Emmitsburg Council of Churches


The Season of Epiphany

"Arise, shine; for your light has come, 
and the glory of the Lord has risen upon you." (Isaiah. 60.1)

In the pre-dawn darkness of a recent Sunday morning I saw a light. 

Of course I saw many lights shining in the darkness of that early hour as I was driving to Carlisle, Pennsylvania where I am the student intern (the Vicar) at St. Paul's Lutheran Church. In the yards of the many homes I passed I saw figures of deer lit up with small bright white lights, there was a house with two windows that flashed a red Santa in a green sleigh, and there were many homes with their roofs outlined with white icicle lighting or multicolored lights outlining trees and shrubs. All of these were interesting and I enjoyed the scenery as I made my way along the road to St. Paul's. However, these Christmas lights did not cause me to slow down nor did I need to ponder more deeply about why these decorations were put up each year.

"For darkness shall cover the earth, and thick darkness the peoples; but the Lord will arise upon you, and his glory will appear over you." (Isa. 60.2)

As I drove along I kept looking up through the tree limbs and watching this one solitary light I mentioned earlier. I thought that it was strange to see this lonely light shining solo from its high vantage point up on the ridge. At first it looked small, but the more I watched it, the more I recognized that it was made more brilliant because it was shining out of the immense darkness of those mountains that appear just to the west and north of Idaville along route 34. The light was enhanced further as it contrasted with the black ink covered skies above. The more I thought about it, the more I concluded that it must be a very large light because it had shined so brightly from so far away; I wondered who put it there?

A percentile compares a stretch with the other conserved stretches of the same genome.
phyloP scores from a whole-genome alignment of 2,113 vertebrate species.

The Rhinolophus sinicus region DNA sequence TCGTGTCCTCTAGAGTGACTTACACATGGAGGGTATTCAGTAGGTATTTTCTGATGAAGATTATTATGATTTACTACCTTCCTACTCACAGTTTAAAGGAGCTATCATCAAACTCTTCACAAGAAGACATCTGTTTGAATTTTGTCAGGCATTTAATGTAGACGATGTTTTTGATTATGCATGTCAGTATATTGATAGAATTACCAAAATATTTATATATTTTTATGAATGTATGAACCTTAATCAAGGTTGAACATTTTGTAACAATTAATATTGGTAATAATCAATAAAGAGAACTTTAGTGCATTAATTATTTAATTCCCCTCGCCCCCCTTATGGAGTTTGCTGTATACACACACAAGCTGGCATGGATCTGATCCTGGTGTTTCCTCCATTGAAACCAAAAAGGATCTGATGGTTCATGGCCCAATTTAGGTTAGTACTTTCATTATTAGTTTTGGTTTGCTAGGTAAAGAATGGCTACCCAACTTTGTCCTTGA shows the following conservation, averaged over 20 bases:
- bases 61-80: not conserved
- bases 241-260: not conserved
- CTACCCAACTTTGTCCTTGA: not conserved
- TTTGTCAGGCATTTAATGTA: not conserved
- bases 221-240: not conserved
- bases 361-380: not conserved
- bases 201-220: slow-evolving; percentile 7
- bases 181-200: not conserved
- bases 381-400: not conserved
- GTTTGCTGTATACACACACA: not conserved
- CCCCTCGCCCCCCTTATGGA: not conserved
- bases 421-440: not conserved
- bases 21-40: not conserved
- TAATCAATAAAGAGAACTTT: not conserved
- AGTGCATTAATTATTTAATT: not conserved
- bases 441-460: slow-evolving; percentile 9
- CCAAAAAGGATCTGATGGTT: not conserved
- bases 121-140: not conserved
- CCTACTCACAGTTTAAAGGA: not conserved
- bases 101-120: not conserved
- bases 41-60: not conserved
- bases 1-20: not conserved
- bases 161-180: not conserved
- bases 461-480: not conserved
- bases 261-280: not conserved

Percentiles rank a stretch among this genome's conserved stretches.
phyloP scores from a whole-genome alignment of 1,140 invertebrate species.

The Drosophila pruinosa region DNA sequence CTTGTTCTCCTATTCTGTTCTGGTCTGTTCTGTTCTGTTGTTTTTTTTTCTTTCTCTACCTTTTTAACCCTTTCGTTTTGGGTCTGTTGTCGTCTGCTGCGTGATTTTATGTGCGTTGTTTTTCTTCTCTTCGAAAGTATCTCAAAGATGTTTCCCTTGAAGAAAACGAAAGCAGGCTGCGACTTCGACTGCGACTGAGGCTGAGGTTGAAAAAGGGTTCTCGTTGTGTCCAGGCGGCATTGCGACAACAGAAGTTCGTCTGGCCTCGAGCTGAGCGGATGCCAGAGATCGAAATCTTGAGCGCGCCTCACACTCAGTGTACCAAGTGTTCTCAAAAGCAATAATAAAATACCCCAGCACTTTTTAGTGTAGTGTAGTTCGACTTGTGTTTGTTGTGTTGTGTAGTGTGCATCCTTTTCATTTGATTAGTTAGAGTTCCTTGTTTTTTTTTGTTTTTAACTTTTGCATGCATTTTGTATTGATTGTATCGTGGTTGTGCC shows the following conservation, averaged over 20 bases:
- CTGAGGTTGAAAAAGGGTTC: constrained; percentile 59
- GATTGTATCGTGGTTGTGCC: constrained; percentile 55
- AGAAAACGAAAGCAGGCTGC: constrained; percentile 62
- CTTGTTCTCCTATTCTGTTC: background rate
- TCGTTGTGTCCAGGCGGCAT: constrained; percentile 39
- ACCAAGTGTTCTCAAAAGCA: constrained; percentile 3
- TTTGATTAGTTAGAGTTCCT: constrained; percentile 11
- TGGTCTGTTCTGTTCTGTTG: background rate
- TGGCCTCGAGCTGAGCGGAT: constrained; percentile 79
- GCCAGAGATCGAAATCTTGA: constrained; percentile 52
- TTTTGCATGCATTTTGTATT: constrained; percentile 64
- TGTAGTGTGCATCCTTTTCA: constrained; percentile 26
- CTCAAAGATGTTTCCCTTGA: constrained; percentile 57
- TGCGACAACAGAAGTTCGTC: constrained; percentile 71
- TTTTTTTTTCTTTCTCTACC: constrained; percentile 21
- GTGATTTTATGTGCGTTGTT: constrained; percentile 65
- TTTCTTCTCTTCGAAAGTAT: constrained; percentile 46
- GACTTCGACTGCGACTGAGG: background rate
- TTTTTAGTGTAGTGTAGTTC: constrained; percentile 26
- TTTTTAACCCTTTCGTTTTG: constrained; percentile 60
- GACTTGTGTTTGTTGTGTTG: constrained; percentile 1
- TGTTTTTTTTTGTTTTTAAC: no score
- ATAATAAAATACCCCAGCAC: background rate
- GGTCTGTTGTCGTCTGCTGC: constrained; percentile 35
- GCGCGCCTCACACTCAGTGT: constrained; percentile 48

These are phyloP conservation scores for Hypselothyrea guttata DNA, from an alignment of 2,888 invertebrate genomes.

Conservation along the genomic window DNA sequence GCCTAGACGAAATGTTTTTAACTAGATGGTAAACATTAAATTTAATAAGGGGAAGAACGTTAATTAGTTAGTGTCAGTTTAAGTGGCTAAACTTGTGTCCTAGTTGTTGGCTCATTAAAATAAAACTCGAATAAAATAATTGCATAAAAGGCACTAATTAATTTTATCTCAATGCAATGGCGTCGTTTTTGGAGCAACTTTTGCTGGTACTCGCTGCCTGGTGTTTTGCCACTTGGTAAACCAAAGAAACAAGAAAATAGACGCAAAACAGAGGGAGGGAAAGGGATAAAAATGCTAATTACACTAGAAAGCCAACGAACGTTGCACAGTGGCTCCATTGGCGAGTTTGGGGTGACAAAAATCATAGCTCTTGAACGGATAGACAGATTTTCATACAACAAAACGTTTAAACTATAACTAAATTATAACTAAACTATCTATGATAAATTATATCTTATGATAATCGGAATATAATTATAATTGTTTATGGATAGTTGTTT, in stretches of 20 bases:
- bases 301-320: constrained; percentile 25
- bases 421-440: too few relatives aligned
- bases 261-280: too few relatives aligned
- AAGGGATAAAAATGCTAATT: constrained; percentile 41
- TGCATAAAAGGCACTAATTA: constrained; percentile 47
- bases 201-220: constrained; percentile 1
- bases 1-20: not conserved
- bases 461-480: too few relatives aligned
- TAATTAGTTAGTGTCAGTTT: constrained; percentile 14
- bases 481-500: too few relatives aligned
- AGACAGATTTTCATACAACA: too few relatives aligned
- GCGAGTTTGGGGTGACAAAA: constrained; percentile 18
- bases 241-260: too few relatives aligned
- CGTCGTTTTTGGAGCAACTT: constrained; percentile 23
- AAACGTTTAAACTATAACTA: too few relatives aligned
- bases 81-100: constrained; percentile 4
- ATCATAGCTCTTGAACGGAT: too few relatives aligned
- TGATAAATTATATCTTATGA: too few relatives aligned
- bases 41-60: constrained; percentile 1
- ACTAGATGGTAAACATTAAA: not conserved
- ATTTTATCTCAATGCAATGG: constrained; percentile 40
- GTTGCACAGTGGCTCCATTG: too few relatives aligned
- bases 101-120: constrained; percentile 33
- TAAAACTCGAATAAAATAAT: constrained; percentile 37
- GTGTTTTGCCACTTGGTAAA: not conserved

Whoever put up that light must have been thinking about the many people who would see it, they must have wanted the viewers to know about the joyful coming of God's light to the world, the light that we celebrate in the season of Epiphany. I thought about the many people who live in the dark places of our world. Darkness can exist in many dimensions of our lives. It can be literal, as when we don't get enough of the sunlight that our bodies need for good health, or it can be spiritual, as when we become deprived of the goodness and love that God made us in and desires for us to have always. 

Seeing the light up on the ridge, and thinking of the community upon which it was shining brought me a level of gratitude for the comfort and hope represented by its brightness and rays. The person or persons who had erected this light and who were paying for the power used to make it shine were demonstrating their love and concern for all who would see it. Like Isaiah's verses written to the people of Israel who desperately needed reassurance that they were loved and sought after by God; so also, as many as would look up into the darkness of the night and see this light, these ones would be directed toward answers to their questions about the Source of hope and love. May we also become beacons of hope and love as we embrace the light of Christ come to us in this season of Epiphany.

"Then you shall see and be radiant; your heart shall thrill and rejoice . . . . for the name of the Lord your God, and for the Holy One of Israel, because he has glorified you." (Isa. 60.5, 9b)

Peace and good will to all!

Read more writings of Pastor Jon